This post is part of a series.
If you had to guess what the top two sources of revenue are for games, what would you guess? Here’s a list of the many ways to monetize your game or gamified software.[ref]What revenue models exist for online games? (stackexchang.com, accessed 05.21.2015)[/ref]
- Subscription. The easiest model, where you simply require a sum of money from your players each month. Monthly payments are most common, but variants exist. Most famous example – WoW.
- Freemium subscription. Essentially the same as subscription, but players CAN play for free with some limitations. For example, non-paying players can’t visit all locations, or reach maximum level, or somesuch. Dungeon runners used this model, and Dofus IIRC.
- Box sales. You simply sell boxed version of your game for some fixed amount, and let players who bought it play forever after. Guild Wars does it; also this model is common among team shooters like TF2 and COD:MW2.
- In-game advertising. Show some ads to players and hope they bring enough money. I’m not aware of games that use advertising as a single, or biggest, source of income.
- Microtransactions. You sell some virtual items to your players for trivial (or sometimes not) amounts of cash. Some games only sell “cosmetic” items that do not affect gameplay; some sell “helpers” that make the game a little easier; still others sell all kind of game-breaking uber-weapons and such. Almost all Asian games use this model extensively.
- Virtual currency. A very special case of microtransactions, this is where in-game virtual currency has a fixed rate of exchange with real-world currency, and can be exchanged both ways. The only game that does it, as far as I know, is Entropia Universe.
- Server leasing. You sell virtual space in your game, allowing players to have their own place in the game. Second Life uses this model.
- Merchandise. The game itself is free, and you make money by selling game-related merchandise like posters and t-shirts and the like. Kingdom of Loathing is a game that uses this model.
- Offer walls. A kind of microtransactions, but instead of selling items for cash, you show your players a “wall” of offers from your partners. Something like “Participate in this online survey, and receive some in-game currency”. D&D Online had it at one time, and a lot of social games use this model in addition to simple microtransactions.
But this list can be boiled down to something like this for most free online games:
- Pay to Win
- Pay to upgrade your avatar
Believe it or not, the least lucrative of the above list is advertising – you have to have a significant User base before that. For example, one 2011 calculation (admittedly dated!) showed that for 100K users, you could estimate that your total intake is about $9000 via advertising.[ref]How much ad revenue can be expected per 100,000 downloaded iPhone/iPad apps? (Quora, accessed 2015-05-21)[/ref] That leaves our other two items as the top revenue sources for freemium games.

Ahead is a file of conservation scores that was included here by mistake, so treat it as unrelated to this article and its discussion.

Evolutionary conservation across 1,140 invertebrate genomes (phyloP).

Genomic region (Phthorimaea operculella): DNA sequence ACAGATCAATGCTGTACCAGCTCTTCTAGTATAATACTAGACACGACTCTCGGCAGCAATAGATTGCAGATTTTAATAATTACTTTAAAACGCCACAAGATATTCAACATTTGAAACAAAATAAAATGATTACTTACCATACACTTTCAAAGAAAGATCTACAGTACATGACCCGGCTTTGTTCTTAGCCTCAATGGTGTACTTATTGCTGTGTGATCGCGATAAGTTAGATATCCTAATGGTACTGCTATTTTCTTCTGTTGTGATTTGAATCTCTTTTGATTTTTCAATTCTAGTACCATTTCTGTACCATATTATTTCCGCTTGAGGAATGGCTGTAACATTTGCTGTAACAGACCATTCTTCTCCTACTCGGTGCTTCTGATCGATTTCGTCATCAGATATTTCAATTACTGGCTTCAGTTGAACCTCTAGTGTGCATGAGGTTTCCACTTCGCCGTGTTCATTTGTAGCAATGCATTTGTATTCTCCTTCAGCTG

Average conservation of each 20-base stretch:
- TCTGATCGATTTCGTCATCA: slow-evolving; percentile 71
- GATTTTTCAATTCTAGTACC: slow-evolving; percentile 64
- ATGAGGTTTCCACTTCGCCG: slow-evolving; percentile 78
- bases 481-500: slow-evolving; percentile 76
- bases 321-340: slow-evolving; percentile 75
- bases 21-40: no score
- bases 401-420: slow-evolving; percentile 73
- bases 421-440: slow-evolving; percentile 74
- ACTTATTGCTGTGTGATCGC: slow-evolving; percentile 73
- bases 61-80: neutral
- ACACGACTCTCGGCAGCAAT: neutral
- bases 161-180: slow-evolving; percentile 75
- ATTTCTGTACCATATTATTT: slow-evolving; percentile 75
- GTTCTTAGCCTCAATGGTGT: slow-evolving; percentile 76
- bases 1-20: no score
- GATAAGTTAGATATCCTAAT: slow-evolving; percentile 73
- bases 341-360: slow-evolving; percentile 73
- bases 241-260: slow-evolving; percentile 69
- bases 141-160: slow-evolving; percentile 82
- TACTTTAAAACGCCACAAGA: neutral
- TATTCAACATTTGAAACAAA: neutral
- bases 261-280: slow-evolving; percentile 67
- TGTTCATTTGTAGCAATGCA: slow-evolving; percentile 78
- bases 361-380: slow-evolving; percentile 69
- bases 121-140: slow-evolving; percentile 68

The remaining two are the top earners, and both fall into the category of in-app-purchases (IAP). How much money can be made there? How much money would an individual spend?
Even with the astronomical size of mobile user bases, some basic arithmetic suggests the top 1% are spending more than $10k a year each on these games, even the top 10% are spending hundreds of dollars.[ref]Mobile Gamingâ€™s Dirty Secret (developereconomics.com , accessed 2015-05-21)[/ref]
Pay to Win
If your game has tough levels that people can pay to bypass or get special power ups to pass with (e.g. Candy Cruch), you are using pay-to-win. Other implementations include special weapons or content that can be unlocked through real money purchases.
Surprisingly, people will put a lot of stock in the online presentation of themselves – that is, we all like to represent our personality and values, not to mention our idealized or alternate self, through avatars. As strange as it sounds, people will spend money, from cents to dollars, buying upgrades and bling for their avatar, even though they are all virtual, not actual goods. Of course, people can buy real world t-shirts for themselves, but online bling only costs the initial creation cost (for the company), but people can buy unlimited numbers of such online stuff.
So, when you design your game, ask yourself how you can implement these two features.